van der Kooij, H. M. et al. Laser Speckle Strain Imaging reveals the origin of delayed fracture in a soft solid. Sci. Adv. 4, eaar1926 (2018).

  30. 30.

    Bolay, H. et al. Intrinsic brain activity triggers trigeminal meningeal afferents in a migraine model. Nat. Med. 8, 136–142 (2002).

  31. 31.

    Zakharov, P. et al. Dynamic laser speckle imaging of cerebral blood flow. Opt. Express 17, 13904–13917 (2009).

  32. 32.

    Boas, D. A. & Dunn, A. K. Laser speckle contrast imaging in biomedical optics. J. Biomed. Opt. 15, 011109 (2010).

  33. 33.

    Nadort, A., Kalkman, K., Van Leeuwen, T. G. & Faber, D. J. Quantitative blood flow velocity imaging using laser speckle flowmetry. Sci. Rep. 6, 25258 (2016).

  34. 34.

    Erpelding, M., Amon, A. & Crassous, J. Diffusive wave spectroscopy applied to the spatially resolved deformation of a solid. Phys. Rev. E 78, 046104 (2008).

  35. 35.

    Amon, A., Nguyen, V. B., Bruand, A., Crassous, J. & Clément, E. Hot spots in an athermal system. Phys. Rev. Lett. 108, 135502 (2012).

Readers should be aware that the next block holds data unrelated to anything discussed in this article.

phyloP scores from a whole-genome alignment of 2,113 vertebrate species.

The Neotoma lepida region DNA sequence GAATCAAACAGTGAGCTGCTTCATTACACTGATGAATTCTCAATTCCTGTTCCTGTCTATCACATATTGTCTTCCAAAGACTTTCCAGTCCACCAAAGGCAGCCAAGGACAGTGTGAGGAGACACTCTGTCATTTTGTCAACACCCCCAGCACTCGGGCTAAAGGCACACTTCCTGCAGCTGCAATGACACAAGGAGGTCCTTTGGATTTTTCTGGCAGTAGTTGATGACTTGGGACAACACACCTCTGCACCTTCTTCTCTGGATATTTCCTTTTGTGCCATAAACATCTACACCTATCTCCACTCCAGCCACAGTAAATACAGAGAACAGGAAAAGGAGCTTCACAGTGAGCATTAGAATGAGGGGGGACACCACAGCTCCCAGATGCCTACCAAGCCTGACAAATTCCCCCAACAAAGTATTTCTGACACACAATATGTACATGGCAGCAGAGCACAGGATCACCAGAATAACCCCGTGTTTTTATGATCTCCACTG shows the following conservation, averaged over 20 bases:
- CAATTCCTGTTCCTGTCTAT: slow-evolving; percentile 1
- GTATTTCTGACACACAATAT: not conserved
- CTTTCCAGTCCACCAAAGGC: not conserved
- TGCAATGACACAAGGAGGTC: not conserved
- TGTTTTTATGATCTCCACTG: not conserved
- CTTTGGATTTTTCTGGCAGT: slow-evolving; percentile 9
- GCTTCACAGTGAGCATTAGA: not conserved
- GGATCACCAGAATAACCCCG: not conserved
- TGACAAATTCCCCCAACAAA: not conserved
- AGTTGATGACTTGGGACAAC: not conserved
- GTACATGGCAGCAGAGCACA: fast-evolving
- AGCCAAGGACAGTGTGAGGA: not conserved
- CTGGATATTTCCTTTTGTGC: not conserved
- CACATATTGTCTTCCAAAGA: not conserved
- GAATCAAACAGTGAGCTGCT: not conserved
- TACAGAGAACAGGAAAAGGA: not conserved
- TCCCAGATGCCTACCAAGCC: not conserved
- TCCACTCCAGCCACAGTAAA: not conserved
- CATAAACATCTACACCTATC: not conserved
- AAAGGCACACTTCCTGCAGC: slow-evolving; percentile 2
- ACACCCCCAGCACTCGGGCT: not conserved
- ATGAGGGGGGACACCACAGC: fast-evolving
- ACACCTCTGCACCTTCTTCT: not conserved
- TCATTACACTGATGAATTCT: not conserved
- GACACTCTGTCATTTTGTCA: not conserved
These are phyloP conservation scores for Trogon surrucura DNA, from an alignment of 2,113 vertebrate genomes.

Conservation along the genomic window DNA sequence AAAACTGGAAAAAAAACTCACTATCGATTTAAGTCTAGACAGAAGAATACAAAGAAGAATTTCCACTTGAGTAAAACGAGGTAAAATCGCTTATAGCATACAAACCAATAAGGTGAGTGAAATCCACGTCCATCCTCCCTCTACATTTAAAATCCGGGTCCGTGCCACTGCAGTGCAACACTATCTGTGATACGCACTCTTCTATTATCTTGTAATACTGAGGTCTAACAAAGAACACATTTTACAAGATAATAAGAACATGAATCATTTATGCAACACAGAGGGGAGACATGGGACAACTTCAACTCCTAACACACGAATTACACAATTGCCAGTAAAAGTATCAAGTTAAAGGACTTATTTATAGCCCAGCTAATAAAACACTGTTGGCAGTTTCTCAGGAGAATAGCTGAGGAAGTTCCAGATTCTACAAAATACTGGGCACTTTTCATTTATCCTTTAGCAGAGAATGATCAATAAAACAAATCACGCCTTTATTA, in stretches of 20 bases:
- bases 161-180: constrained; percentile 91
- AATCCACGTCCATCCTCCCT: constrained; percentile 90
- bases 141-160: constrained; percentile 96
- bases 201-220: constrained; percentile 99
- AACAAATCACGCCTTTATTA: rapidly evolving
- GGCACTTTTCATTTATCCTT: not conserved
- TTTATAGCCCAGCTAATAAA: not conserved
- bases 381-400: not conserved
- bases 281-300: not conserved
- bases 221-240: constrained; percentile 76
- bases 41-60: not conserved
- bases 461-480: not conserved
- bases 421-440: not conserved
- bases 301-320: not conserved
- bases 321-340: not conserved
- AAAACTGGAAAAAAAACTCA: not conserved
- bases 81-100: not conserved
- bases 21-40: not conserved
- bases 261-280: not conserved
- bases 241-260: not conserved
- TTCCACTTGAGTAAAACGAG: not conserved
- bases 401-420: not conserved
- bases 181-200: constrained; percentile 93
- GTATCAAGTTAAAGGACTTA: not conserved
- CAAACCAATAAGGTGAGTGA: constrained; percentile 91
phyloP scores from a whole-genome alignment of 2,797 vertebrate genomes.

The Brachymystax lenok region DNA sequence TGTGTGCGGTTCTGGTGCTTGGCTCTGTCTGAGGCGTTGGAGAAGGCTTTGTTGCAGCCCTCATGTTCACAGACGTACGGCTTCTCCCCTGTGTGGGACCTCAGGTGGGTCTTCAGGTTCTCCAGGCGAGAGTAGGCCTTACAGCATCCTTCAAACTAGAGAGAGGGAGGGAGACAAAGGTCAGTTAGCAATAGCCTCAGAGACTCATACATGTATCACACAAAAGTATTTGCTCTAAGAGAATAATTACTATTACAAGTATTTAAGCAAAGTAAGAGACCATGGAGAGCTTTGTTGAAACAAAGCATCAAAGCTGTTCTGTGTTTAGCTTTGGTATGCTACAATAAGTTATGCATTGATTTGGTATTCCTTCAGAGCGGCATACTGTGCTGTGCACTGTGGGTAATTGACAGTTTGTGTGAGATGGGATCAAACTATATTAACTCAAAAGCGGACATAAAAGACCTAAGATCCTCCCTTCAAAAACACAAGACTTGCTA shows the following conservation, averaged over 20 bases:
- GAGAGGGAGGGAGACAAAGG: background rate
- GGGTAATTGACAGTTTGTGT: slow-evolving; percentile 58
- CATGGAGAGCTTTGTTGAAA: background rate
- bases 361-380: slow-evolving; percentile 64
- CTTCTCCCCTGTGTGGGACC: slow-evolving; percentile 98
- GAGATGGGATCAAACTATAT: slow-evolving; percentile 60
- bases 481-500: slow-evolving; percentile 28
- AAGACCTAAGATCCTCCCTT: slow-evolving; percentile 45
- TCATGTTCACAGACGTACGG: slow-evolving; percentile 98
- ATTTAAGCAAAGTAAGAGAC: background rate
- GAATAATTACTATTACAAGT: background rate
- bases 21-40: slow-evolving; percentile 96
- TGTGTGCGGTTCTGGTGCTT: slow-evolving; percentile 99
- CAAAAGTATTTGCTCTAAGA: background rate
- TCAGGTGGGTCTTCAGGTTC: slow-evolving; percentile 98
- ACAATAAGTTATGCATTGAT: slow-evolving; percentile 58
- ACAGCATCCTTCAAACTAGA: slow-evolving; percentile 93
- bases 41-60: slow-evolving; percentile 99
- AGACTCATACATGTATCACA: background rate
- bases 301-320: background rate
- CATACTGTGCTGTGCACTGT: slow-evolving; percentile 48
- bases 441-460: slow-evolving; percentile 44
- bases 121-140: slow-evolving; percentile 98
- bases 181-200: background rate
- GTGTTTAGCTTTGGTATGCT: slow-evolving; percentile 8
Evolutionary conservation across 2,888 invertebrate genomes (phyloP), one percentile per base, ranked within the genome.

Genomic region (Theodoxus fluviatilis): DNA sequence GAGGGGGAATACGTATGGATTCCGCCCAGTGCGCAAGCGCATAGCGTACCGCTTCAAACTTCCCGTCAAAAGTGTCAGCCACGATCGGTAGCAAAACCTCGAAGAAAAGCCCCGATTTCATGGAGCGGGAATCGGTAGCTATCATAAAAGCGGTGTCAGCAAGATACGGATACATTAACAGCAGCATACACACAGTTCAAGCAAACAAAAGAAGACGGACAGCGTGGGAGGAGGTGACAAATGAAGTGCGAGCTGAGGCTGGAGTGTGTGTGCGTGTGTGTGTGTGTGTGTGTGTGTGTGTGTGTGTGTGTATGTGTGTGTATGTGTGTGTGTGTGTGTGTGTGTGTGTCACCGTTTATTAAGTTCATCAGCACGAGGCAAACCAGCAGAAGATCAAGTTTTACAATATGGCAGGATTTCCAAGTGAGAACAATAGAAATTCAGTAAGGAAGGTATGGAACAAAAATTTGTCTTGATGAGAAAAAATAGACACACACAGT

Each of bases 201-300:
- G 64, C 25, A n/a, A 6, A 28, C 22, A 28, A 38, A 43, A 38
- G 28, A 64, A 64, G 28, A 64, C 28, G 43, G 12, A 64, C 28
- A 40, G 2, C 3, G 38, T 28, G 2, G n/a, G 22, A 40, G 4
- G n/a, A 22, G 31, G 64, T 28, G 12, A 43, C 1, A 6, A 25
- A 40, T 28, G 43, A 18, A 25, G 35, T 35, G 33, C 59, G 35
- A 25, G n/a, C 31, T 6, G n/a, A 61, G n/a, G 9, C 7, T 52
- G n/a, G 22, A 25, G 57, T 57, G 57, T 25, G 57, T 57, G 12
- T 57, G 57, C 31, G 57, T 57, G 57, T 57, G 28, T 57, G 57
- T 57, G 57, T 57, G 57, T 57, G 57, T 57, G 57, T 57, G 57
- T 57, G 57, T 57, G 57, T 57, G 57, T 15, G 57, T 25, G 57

36. 36.

    Hajjarian, Z. & Nadkarni, S. K. Evaluating the viscoelastic properties of tissue from laser speckle fluctuations. Sci. Rep. 2, 316 (2012).

  37. 37.

    Amon, A., Mikhailovskaya, A. & Crassous, J. Spatially resolved measurements of micro-deformations in granular materials using diffusing wave spectroscopy. Rev. Sci. Instrum. 88, 051804 (2017).

  38. 38.

    Nagazi, M.-Y. et al. Space-resolved diffusing wave spectroscopy measurements of the macroscopic deformation and the microscopic dynamics in tensile strain tests. Opt. Laser Eng. 88, 5–12 (2017).

  39. 39.

    Verho, T., Karppinen, P., Gröschel, A. H. & Ikkala, O. Imaging inelastic fracture processes in biomimetic nanocomposites and nacre by laser speckle for better toughness. Adv. Sci. 5, 1700635 (2018).

  40. 40.

    Bergland, G. D. A guided tour of the fast Fourier transform. IEEE Spectr. 6, 41–52 (1969).

  41. 41.

    Lu, W. & Vaswani, N. The Wiener-Khinchin theorem for non-wide sense stationary random processes. https://arxiv.org/abs/0904.0602 (2009).

  42. 42.

    Broer, H. W. Resonance and fractal geometry. Acta Appl. Math. 120, 61–86 (2012).

  43. 43.

    Takesue, S., Mitsudo, T. & Hayakawa, H. Power-law behavior in the power spectrum induced by Brownian motion of a domain wall. Phys. Rev. E 68, 015103 (2003).